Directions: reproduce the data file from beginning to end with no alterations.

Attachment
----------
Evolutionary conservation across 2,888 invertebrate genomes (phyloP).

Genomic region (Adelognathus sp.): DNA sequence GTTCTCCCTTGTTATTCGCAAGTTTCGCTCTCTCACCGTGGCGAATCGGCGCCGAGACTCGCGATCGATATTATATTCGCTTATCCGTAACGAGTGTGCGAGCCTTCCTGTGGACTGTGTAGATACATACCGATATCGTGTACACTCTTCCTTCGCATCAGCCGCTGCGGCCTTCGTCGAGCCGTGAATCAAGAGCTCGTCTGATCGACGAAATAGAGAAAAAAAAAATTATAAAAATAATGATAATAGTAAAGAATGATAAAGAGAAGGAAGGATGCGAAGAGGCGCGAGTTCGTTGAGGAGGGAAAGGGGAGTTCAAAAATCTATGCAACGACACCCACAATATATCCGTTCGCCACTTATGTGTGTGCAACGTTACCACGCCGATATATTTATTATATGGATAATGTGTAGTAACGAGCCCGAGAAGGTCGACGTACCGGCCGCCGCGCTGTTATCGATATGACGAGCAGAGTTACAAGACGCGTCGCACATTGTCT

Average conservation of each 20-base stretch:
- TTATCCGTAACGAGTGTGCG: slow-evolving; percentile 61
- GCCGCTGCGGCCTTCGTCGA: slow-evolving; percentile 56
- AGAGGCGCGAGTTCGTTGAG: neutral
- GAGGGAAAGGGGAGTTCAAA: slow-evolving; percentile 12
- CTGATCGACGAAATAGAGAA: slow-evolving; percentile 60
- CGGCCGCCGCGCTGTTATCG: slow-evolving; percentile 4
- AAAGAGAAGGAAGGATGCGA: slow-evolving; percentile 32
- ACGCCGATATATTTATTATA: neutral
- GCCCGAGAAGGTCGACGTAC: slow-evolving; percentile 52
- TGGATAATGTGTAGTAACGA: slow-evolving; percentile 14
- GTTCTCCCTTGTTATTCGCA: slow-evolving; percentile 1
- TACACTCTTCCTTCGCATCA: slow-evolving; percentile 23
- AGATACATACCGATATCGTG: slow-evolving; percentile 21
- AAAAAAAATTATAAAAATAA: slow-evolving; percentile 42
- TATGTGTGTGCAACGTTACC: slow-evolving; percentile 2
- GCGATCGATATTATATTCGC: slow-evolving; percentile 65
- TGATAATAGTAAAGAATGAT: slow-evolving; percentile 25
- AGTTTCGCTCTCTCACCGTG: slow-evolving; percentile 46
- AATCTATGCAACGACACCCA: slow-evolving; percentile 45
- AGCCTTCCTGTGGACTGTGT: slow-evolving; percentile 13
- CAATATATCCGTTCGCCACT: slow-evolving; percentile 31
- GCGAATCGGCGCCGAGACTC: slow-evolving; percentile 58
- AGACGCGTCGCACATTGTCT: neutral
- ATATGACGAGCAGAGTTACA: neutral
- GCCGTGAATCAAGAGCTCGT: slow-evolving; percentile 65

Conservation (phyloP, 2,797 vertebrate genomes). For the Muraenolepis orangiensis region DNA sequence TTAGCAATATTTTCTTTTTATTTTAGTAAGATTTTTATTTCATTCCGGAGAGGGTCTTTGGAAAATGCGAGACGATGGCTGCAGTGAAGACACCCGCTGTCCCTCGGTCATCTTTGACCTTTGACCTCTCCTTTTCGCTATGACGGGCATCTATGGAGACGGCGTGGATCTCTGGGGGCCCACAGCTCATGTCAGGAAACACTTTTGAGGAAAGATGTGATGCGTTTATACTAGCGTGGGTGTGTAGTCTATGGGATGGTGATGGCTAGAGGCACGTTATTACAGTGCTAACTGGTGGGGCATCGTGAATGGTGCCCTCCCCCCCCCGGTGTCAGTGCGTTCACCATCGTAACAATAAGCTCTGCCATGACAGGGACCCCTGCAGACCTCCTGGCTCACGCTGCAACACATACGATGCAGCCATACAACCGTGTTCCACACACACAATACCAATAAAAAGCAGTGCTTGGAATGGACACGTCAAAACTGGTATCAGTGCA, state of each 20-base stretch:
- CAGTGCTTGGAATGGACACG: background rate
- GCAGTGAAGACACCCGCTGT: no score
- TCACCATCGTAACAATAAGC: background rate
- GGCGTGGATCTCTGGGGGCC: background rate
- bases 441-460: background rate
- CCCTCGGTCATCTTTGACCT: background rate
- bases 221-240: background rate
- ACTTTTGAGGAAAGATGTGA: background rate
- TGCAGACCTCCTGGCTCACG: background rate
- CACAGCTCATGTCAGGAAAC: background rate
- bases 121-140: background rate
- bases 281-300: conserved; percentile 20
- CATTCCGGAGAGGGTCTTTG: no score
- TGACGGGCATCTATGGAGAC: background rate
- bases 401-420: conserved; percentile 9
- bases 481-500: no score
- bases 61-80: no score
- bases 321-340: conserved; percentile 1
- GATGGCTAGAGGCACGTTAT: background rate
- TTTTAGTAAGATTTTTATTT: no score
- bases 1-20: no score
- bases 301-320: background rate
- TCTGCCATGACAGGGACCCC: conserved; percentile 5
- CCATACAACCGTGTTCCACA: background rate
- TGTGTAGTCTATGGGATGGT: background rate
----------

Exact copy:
Evolutionary conservation across 2,888 invertebrate genomes (phyloP).

Genomic region (Adelognathus sp.): DNA sequence GTTCTCCCTTGTTATTCGCAAGTTTCGCTCTCTCACCGTGGCGAATCGGCGCCGAGACTCGCGATCGATATTATATTCGCTTATCCGTAACGAGTGTGCGAGCCTTCCTGTGGACTGTGTAGATACATACCGATATCGTGTACACTCTTCCTTCGCATCAGCCGCTGCGGCCTTCGTCGAGCCGTGAATCAAGAGCTCGTCTGATCGACGAAATAGAGAAAAAAAAAATTATAAAAATAATGATAATAGTAAAGAATGATAAAGAGAAGGAAGGATGCGAAGAGGCGCGAGTTCGTTGAGGAGGGAAAGGGGAGTTCAAAAATCTATGCAACGACACCCACAATATATCCGTTCGCCACTTATGTGTGTGCAACGTTACCACGCCGATATATTTATTATATGGATAATGTGTAGTAACGAGCCCGAGAAGGTCGACGTACCGGCCGCCGCGCTGTTATCGATATGACGAGCAGAGTTACAAGACGCGTCGCACATTGTCT

Average conservation of each 20-base stretch:
- TTATCCGTAACGAGTGTGCG: slow-evolving; percentile 61
- GCCGCTGCGGCCTTCGTCGA: slow-evolving; percentile 56
- AGAGGCGCGAGTTCGTTGAG: neutral
- GAGGGAAAGGGGAGTTCAAA: slow-evolving; percentile 12
- CTGATCGACGAAATAGAGAA: slow-evolving; percentile 60
- CGGCCGCCGCGCTGTTATCG: slow-evolving; percentile 4
- AAAGAGAAGGAAGGATGCGA: slow-evolving; percentile 32
- ACGCCGATATATTTATTATA: neutral
- GCCCGAGAAGGTCGACGTAC: slow-evolving; percentile 52
- TGGATAATGTGTAGTAACGA: slow-evolving; percentile 14
- GTTCTCCCTTGTTATTCGCA: slow-evolving; percentile 1
- TACACTCTTCCTTCGCATCA: slow-evolving; percentile 23
- AGATACATACCGATATCGTG: slow-evolving; percentile 21
- AAAAAAAATTATAAAAATAA: slow-evolving; percentile 42
- TATGTGTGTGCAACGTTACC: slow-evolving; percentile 2
- GCGATCGATATTATATTCGC: slow-evolving; percentile 65
- TGATAATAGTAAAGAATGAT: slow-evolving; percentile 25
- AGTTTCGCTCTCTCACCGTG: slow-evolving; percentile 46
- AATCTATGCAACGACACCCA: slow-evolving; percentile 45
- AGCCTTCCTGTGGACTGTGT: slow-evolving; percentile 13
- CAATATATCCGTTCGCCACT: slow-evolving; percentile 31
- GCGAATCGGCGCCGAGACTC: slow-evolving; percentile 58
- AGACGCGTCGCACATTGTCT: neutral
- ATATGACGAGCAGAGTTACA: neutral
- GCCGTGAATCAAGAGCTCGT: slow-evolving; percentile 65

Conservation (phyloP, 2,797 vertebrate genomes). For the Muraenolepis orangiensis region DNA sequence TTAGCAATATTTTCTTTTTATTTTAGTAAGATTTTTATTTCATTCCGGAGAGGGTCTTTGGAAAATGCGAGACGATGGCTGCAGTGAAGACACCCGCTGTCCCTCGGTCATCTTTGACCTTTGACCTCTCCTTTTCGCTATGACGGGCATCTATGGAGACGGCGTGGATCTCTGGGGGCCCACAGCTCATGTCAGGAAACACTTTTGAGGAAAGATGTGATGCGTTTATACTAGCGTGGGTGTGTAGTCTATGGGATGGTGATGGCTAGAGGCACGTTATTACAGTGCTAACTGGTGGGGCATCGTGAATGGTGCCCTCCCCCCCCCGGTGTCAGTGCGTTCACCATCGTAACAATAAGCTCTGCCATGACAGGGACCCCTGCAGACCTCCTGGCTCACGCTGCAACACATACGATGCAGCCATACAACCGTGTTCCACACACACAATACCAATAAAAAGCAGTGCTTGGAATGGACACGTCAAAACTGGTATCAGTGCA, state of each 20-base stretch:
- CAGTGCTTGGAATGGACACG: background rate
- GCAGTGAAGACACCCGCTGT: no score
- TCACCATCGTAACAATAAGC: background rate
- GGCGTGGATCTCTGGGGGCC: background rate
- bases 441-460: background rate
- CCCTCGGTCATCTTTGACCT: background rate
- bases 221-240: background rate
- ACTTTTGAGGAAAGATGTGA: background rate
- TGCAGACCTCCTGGCTCACG: background rate
- CACAGCTCATGTCAGGAAAC: background rate
- bases 121-140: background rate
- bases 281-300: conserved; percentile 20
- CATTCCGGAGAGGGTCTTTG: no score
- TGACGGGCATCTATGGAGAC: background rate
- bases 401-420: conserved; percentile 9
- bases 481-500: no score
- bases 61-80: no score
- bases 321-340: conserved; percentile 1
- GATGGCTAGAGGCACGTTAT: background rate
- TTTTAGTAAGATTTTTATTT: no score
- bases 1-20: no score
- bases 301-320: background rate
- TCTGCCATGACAGGGACCCC: conserved; percentile 5
- CCATACAACCGTGTTCCACA: background rate
- TGTGTAGTCTATGGGATGGT: background rate